Hard alcohol is, well, hard on the planet, but these brands are making strides.
BY MACKENZIE CHUNG FEGAN | April 28, 2021
These days we’re cutting back on red meat, asking how far those out-of-season tomatoes have traveled, researching whether the sea bass on our plate is overfished. Yet how often do we pause to consider whether the whiskey in our Manhattan is environmentally friendly? Spirits are agricultural products; crops like corn, wheat, and potatoes are fermented and then distilled, transforming the bounty of a harvest into a product that will never go bad and—bonus—tastes pretty great with a splash of tonic. But distilling is a water- and energy-intensive process involving cycles of heating and cooling, and often the grains, fruits, and vegetables that make up these spirits are industrially farmed, with more attention paid to yield than to biodiversity or regenerative farming practices.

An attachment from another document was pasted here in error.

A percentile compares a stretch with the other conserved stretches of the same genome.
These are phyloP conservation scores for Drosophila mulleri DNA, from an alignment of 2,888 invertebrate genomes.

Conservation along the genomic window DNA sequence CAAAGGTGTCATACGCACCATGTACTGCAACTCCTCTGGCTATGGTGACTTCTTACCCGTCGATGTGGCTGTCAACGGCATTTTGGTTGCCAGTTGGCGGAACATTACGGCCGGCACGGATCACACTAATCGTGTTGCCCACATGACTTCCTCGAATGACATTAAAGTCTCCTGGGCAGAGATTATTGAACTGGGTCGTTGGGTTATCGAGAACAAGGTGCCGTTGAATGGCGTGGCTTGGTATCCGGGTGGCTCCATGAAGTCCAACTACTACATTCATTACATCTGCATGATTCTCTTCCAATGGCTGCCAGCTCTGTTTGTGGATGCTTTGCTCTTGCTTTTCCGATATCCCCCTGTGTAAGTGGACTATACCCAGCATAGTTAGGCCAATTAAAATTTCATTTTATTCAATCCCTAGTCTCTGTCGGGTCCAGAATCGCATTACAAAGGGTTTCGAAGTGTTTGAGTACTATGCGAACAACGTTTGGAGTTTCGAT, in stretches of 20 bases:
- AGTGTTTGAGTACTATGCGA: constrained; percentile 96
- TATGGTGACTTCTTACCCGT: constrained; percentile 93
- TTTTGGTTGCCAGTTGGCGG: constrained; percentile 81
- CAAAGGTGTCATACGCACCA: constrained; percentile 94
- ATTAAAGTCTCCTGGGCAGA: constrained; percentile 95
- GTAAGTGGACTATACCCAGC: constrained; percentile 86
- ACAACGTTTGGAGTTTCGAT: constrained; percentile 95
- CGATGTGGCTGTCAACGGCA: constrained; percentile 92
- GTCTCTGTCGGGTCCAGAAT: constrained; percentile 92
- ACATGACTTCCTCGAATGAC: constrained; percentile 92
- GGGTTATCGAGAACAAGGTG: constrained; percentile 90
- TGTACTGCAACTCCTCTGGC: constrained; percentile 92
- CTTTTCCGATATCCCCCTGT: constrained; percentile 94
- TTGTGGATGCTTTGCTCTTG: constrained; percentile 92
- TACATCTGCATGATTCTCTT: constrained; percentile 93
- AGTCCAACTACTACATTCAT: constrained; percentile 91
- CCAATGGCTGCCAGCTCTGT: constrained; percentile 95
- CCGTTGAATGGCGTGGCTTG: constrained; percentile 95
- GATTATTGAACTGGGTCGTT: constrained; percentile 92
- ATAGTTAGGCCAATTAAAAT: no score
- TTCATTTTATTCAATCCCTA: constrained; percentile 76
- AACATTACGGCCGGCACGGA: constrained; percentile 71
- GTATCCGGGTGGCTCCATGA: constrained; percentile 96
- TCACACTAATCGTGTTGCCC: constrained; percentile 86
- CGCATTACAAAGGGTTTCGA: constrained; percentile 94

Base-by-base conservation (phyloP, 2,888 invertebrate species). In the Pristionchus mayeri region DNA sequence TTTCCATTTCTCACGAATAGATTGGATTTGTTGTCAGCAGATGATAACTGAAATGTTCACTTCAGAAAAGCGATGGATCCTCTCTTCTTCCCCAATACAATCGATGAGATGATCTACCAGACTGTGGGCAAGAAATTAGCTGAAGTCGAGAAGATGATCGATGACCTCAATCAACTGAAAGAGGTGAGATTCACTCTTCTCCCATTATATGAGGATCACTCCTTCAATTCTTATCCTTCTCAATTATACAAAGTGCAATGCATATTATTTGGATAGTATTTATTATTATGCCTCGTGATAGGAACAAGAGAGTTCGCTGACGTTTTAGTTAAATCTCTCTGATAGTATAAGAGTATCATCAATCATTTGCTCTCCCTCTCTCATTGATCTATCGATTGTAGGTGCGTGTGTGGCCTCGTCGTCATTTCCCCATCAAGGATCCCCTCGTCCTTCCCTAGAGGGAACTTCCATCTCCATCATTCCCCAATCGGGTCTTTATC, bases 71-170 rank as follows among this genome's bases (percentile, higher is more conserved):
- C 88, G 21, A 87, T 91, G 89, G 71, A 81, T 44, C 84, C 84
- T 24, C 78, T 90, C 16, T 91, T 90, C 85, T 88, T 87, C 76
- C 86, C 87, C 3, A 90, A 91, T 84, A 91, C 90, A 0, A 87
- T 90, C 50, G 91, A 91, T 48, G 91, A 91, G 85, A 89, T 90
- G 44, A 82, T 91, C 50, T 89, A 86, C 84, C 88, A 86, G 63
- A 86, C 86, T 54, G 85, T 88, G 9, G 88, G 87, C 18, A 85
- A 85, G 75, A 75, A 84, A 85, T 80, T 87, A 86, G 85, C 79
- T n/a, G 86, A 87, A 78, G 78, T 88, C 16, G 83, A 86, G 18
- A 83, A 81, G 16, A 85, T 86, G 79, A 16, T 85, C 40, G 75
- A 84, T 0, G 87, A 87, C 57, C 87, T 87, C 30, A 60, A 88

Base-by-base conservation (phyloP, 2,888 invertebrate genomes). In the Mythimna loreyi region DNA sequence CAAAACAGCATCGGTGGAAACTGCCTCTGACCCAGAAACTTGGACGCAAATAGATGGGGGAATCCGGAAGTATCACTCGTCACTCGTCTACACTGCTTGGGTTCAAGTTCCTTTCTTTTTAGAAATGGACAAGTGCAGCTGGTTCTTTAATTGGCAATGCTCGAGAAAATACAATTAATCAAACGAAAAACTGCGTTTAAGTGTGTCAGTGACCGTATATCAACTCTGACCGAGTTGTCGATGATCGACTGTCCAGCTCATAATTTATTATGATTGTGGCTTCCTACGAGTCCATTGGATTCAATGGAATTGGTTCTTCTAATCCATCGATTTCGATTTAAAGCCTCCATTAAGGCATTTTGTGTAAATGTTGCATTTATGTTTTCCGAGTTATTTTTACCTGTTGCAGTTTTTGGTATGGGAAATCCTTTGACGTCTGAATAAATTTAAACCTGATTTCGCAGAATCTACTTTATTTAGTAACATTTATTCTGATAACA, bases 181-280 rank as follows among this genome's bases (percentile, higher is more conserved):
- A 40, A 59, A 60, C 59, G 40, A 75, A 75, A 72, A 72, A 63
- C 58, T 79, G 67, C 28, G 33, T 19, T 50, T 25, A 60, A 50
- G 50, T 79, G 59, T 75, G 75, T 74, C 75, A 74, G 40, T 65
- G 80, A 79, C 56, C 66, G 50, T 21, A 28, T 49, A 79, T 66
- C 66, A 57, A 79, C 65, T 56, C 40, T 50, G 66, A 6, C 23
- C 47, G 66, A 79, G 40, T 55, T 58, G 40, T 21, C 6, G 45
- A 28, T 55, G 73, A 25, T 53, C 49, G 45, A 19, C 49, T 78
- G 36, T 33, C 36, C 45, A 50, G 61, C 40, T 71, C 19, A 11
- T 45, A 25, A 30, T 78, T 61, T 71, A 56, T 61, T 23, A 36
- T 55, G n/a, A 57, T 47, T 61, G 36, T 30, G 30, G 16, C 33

Some distillers are committing to finding a better way by partnering with local farmers, using alternative sources of energy to power their distilleries, and keeping their tasting rooms cozy using heat recycled from their stills. “There is no silver bullet,” says Claire Sprouse, owner of Brooklyn’s Hunky Dory and an advocate for sustainability in the bar industry, “and even small efforts are worth celebrating.” But, she qualifies, while many independent craft distillers make environmentally conscious choices organically and out of necessity, major changes are needed to transform the industry as a whole. Below, some examples of brands both big and small that are taking steps to make booze more sustainable.
Novo Fogo Tanager
Brazil’s forests have been decimated by aggressive logging, leaving many native tree species—including some that have traditionally been used for cachaça barrels—endangered. In partnership with botanists and biodiversity experts, cachaça brand Novo Fogo is raising rare Brazilian hardwood seedlings that will be replanted in Brazil’s Atlantic forest.
Better-for-the-Earth Booze? We’ll Drink to That
Bon Appétit | April 28, 2021